TEACHERS' leaders are to accept the link between pay and pupil progress in an attempt to get threshold cash to members as quickly as possible.
Only the National Union of Teachers will press for the controversial link to be dropped, as the Government attempts to get the policy on to the statute book after its High Court defeat.
However, a new survey of teachers who applied for the pay rise shows they have little confidence in the standards they must meet to get their extra pound;2,000-a-year.
Only four in 10 believed the eight standards - which include the pay and results link - described good teaching, the Association of Teachers and Lecturers' survey found. Eight out of 10 said filling in the forms had been a "bad experience", with half believing performance pay would divide staff.
Education Secretary David Blunkett will refer the eight standards to the School Teachers' Review Body, asking it to report back by the end of September. That could mean some teachers get their rise as early as November. All payments will be back-dated to September 1.
The NUT this week warned the review body it risked getting into a "constitutional dispute" over devolution if it accepted responsibility for the standards. The union believes ministers should let standards in Wales be decided by the Welsh Assembly.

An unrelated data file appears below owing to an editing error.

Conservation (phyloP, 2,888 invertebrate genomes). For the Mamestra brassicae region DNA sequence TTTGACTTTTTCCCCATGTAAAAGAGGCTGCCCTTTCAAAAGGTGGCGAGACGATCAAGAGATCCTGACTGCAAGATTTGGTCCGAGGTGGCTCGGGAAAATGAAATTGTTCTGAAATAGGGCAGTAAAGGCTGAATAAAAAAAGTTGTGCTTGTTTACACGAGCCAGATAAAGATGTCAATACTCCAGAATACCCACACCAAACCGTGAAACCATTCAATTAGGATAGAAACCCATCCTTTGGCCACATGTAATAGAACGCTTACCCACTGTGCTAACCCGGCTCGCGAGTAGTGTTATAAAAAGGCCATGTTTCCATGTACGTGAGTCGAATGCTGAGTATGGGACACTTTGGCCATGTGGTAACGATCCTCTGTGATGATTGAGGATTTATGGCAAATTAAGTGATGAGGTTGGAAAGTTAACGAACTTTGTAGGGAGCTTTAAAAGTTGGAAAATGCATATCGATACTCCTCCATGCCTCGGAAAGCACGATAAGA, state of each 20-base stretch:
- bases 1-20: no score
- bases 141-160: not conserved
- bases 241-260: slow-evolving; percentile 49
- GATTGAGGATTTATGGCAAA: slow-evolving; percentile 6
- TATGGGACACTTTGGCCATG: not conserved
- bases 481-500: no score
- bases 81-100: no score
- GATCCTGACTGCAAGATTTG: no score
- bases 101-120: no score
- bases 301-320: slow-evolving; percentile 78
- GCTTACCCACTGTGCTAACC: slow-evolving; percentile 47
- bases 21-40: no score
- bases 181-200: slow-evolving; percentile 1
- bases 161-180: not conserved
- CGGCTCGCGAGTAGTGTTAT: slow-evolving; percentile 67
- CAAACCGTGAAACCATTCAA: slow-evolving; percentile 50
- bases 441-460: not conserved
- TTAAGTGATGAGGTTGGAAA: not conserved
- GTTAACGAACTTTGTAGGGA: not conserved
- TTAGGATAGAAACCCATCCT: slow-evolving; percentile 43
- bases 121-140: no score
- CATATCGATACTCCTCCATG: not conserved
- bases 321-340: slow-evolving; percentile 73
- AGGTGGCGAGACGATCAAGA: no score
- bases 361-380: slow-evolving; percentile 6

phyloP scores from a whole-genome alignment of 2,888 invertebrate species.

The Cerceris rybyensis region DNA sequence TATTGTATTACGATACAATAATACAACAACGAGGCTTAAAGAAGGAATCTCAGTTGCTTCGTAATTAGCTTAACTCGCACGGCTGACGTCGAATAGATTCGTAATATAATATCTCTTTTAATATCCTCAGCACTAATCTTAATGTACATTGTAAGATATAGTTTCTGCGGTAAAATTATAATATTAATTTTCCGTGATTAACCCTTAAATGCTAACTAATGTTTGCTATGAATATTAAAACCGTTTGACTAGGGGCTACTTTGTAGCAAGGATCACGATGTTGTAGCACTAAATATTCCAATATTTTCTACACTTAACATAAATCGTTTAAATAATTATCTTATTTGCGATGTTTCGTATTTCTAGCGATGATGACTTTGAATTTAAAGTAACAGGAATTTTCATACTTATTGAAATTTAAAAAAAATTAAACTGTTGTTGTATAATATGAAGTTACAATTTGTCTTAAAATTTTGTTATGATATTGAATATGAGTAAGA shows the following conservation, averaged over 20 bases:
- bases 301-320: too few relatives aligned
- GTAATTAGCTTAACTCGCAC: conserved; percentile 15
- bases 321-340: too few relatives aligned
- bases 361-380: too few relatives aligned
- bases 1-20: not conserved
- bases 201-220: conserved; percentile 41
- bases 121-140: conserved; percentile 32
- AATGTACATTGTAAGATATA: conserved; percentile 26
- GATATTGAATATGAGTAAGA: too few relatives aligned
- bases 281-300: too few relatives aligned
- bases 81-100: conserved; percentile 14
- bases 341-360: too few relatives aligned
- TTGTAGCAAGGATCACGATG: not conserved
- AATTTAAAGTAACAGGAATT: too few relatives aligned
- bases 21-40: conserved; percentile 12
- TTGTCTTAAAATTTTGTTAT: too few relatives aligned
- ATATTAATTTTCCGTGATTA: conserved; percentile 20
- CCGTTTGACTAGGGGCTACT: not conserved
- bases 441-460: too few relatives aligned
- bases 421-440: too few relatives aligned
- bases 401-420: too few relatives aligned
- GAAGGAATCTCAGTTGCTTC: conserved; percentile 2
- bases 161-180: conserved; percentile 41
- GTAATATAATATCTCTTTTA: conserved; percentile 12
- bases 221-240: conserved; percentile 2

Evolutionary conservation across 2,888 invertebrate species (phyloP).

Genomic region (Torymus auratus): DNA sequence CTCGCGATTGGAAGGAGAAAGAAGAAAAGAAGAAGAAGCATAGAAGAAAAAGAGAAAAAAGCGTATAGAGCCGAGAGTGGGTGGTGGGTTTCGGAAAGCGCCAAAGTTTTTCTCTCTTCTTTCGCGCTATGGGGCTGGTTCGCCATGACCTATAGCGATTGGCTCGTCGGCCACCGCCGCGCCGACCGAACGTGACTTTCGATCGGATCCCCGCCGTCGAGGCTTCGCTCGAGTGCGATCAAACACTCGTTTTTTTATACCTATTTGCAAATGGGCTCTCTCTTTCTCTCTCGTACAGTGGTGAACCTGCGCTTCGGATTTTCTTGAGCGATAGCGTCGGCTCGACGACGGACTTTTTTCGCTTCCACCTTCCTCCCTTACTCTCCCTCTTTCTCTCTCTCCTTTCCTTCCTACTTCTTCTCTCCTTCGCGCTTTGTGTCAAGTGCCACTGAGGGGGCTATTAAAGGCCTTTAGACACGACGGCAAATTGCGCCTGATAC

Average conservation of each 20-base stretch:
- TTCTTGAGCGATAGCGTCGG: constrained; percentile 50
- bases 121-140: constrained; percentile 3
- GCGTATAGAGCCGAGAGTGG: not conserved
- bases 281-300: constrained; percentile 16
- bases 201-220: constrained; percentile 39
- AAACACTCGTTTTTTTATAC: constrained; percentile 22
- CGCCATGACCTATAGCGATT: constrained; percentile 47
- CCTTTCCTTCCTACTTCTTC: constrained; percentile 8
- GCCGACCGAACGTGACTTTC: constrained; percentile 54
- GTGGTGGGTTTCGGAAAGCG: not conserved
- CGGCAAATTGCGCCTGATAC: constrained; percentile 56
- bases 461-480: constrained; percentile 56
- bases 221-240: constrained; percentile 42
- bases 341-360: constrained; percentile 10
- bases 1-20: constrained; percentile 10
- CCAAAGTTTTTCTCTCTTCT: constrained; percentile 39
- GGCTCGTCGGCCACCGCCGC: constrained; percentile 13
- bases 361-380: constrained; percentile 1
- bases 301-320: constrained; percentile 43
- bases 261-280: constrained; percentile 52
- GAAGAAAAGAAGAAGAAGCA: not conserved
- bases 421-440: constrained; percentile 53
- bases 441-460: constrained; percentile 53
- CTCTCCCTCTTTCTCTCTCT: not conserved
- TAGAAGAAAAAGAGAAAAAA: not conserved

Ton Vineall, the review body chairman, is understood to have told the union it was a matter for the Government. The NUT denied applying pressure.
Most unions fear infuriating members who would have to repeat the time-consuming application process if the standards changed. The ATL found that the 197,000 applicants took an average of 16 hours to fill in the forms.
These unions will instead press for changes next year. Once the criteria become part of the review body's remit, they could be debated annually.
Even the NUT, whose action led to the standards being ruled unlawful, is pressing for a quick solution: drop the results link and debate the standards next year.
The union's general secretary Doug McAvoy said: "We oppose payment by results and will continue to do so. What we have done is ensure there is a statutory vehicle open for us to use."
The National Association of Head Teachers and the Secondary Heads Association said any change this year would be unacceptable to members assessing applications. NAHT general secretary David Hart said: "There is no way headteachers would go through the process again."
The National Association of Schoolmasters Union of Women Teachers said there had been plenty of informal consultation over the standards. Deputy general secretary Eamonn O'Kane said repeating the exercise would be "utterly unacceptable".